The Role of Empowerment-Based Protective Factors on Substance Use Among Youth of Color

David T. Lardier, Ijeoma Opara, Robert J. Reid, Pauline Garcia-Reid

Research output: Contribution to journalArticle

Abstract

Youth of color continue to be disproportionately affected by the consequences of engaging in high rates of daily substance use. Racial-ethnic minority adolescents are often viewed through a deficit lens. There is limited research that examines the strengths of these young people and their communities as a prevention strategy to lower rates of drug use. Using an empowerment-based framework, this study examines the role of intrapersonal and cognitive psychological empowerment, community civic engagement, and ethnic identity on 30-day drug use among a sample of youth of color (N =383; 53.1% Female; 75% Hispanic), between 14 and 18 years of age, from a northeastern urban community. Structural equation modeling was used to test indirect and direct associations between constructs. Results revealed that both intrapersonal and cognitive psychological empowerment were associated with lower rates of 30-day substance use mediated by ethnic identity and community civic engagement. Findings from this study contribute to the social work field by highlighting the importance of strengths-based approaches to improving health outcomes and decreasing risky behaviors such as drug use among youth of color.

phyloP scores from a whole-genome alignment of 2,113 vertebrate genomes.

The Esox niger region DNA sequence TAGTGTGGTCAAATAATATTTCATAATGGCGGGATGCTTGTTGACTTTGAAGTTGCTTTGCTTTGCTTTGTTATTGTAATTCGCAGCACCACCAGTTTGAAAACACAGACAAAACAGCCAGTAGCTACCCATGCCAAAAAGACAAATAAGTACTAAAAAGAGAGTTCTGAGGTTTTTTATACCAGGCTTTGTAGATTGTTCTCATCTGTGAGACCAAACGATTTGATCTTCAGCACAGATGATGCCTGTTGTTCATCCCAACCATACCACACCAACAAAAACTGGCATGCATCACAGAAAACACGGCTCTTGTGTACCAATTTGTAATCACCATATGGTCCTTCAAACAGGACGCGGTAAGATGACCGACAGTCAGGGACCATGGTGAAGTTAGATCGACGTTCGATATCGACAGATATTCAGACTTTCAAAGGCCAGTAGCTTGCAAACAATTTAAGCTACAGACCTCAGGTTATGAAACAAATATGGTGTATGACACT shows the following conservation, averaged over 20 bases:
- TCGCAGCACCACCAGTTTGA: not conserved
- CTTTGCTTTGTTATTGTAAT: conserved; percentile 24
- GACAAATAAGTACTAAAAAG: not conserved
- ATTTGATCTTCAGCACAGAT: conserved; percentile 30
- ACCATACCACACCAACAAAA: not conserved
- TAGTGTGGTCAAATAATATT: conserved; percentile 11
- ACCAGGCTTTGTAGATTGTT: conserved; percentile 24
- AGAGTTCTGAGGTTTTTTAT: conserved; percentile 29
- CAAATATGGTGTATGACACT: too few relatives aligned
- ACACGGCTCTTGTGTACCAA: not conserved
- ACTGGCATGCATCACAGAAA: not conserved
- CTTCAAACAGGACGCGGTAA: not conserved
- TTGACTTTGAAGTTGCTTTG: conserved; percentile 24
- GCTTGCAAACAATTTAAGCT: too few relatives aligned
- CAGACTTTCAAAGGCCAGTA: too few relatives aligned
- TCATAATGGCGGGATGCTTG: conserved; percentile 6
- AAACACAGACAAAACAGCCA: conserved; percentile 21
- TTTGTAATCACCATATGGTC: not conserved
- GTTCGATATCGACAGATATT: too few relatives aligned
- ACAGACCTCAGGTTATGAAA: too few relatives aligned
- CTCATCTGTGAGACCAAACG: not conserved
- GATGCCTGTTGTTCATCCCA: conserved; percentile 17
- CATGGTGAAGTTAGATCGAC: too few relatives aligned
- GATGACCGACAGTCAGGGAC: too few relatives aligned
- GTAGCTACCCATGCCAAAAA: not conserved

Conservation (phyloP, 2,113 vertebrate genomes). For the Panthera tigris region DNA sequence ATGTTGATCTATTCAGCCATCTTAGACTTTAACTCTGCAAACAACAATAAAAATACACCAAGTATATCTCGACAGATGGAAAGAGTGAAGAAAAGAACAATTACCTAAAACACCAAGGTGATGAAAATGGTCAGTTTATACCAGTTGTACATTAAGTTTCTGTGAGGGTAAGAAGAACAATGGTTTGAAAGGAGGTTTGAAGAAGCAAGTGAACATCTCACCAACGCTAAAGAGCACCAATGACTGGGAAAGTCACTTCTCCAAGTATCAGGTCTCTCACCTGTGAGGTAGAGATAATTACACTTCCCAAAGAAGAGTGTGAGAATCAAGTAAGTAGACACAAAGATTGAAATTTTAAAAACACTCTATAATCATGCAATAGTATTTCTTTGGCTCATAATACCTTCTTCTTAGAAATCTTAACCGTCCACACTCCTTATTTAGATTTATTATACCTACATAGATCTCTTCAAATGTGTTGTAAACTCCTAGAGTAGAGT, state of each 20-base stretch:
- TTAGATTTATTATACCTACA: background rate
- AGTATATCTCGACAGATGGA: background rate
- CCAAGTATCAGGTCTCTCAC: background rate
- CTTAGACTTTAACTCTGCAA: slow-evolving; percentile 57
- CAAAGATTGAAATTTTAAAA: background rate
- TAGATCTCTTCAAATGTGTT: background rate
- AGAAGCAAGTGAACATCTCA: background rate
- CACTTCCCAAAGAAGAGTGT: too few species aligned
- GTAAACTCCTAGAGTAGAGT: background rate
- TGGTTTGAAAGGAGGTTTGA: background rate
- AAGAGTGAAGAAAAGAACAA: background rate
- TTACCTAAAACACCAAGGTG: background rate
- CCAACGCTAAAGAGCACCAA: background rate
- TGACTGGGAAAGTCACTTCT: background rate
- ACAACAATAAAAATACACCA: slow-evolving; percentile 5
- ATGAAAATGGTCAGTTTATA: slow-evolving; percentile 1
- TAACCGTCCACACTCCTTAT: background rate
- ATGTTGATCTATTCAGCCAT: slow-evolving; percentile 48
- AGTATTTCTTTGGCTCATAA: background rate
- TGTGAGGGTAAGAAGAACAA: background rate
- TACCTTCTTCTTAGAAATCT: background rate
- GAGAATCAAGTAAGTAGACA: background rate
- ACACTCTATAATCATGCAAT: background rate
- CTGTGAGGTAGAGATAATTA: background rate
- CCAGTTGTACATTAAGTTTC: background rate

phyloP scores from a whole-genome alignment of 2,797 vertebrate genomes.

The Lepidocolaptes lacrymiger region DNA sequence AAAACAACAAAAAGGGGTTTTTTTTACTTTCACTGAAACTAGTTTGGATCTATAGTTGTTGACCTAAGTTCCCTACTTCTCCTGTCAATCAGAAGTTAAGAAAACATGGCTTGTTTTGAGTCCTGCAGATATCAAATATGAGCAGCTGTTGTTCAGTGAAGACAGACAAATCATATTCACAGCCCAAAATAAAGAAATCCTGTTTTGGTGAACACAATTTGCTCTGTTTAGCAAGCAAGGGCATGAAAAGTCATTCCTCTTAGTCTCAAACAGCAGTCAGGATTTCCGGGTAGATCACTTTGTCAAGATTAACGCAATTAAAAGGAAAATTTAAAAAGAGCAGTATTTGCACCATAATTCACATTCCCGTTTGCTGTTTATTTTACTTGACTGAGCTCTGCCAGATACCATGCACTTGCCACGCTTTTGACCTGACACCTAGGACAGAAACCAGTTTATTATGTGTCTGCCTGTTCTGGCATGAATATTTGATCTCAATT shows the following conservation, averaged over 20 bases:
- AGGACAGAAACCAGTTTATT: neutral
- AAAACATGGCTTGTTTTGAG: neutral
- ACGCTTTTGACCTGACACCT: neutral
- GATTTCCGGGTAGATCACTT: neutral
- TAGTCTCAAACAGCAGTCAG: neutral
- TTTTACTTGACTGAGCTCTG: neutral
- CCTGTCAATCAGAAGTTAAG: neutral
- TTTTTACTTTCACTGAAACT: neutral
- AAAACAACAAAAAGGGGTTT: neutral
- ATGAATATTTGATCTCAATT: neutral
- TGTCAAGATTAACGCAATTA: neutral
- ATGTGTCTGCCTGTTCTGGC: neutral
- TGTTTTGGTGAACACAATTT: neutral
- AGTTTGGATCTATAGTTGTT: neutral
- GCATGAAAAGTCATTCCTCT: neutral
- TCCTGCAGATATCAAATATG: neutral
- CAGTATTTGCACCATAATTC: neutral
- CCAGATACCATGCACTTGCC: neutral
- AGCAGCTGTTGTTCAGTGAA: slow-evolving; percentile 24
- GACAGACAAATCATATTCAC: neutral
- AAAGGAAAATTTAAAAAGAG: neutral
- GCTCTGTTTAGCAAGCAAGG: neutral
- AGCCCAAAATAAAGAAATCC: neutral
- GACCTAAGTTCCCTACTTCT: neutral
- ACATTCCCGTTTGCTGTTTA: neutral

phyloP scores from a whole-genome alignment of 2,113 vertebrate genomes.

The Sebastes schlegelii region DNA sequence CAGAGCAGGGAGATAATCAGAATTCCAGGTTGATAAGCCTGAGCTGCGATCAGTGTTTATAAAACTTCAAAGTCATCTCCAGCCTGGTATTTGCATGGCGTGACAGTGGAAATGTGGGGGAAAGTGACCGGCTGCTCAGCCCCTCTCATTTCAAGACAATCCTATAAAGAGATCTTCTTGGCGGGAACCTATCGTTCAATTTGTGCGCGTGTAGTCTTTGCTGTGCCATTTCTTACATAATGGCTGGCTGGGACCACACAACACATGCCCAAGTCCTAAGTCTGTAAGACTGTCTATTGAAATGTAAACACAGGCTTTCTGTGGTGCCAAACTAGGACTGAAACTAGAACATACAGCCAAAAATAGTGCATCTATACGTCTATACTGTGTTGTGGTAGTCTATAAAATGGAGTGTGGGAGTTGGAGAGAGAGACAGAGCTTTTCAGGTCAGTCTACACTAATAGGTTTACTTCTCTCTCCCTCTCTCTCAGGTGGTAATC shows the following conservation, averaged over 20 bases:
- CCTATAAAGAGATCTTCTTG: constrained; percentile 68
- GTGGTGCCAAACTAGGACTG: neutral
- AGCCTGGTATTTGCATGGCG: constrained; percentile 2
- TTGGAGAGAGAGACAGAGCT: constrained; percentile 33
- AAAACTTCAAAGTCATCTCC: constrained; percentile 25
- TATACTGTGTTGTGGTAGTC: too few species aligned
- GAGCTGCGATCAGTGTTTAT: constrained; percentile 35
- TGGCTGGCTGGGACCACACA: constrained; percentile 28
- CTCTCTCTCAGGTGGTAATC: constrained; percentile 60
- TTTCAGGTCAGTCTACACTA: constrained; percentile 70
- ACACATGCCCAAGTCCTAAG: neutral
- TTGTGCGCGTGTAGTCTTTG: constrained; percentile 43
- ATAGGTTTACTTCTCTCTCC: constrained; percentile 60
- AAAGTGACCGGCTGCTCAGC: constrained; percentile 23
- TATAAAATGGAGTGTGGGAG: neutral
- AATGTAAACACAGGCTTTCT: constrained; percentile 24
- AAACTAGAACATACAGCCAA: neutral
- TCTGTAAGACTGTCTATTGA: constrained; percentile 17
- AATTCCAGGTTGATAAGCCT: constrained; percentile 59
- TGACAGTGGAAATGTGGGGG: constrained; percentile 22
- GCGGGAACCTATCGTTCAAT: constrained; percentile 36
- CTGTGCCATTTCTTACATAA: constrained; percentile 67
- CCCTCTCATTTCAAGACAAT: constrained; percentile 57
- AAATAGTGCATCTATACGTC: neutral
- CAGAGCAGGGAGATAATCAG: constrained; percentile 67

Original languageEnglish
JournalChild and Adolescent Social Work Journal
DOIs
StateAccepted/In press - 1 Jan 2020

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Keywords

  • 30-day substance use
  • Civic engagement
  • Cognitive empowerment
  • Ethnic identity
  • Intrapersonal empowerment

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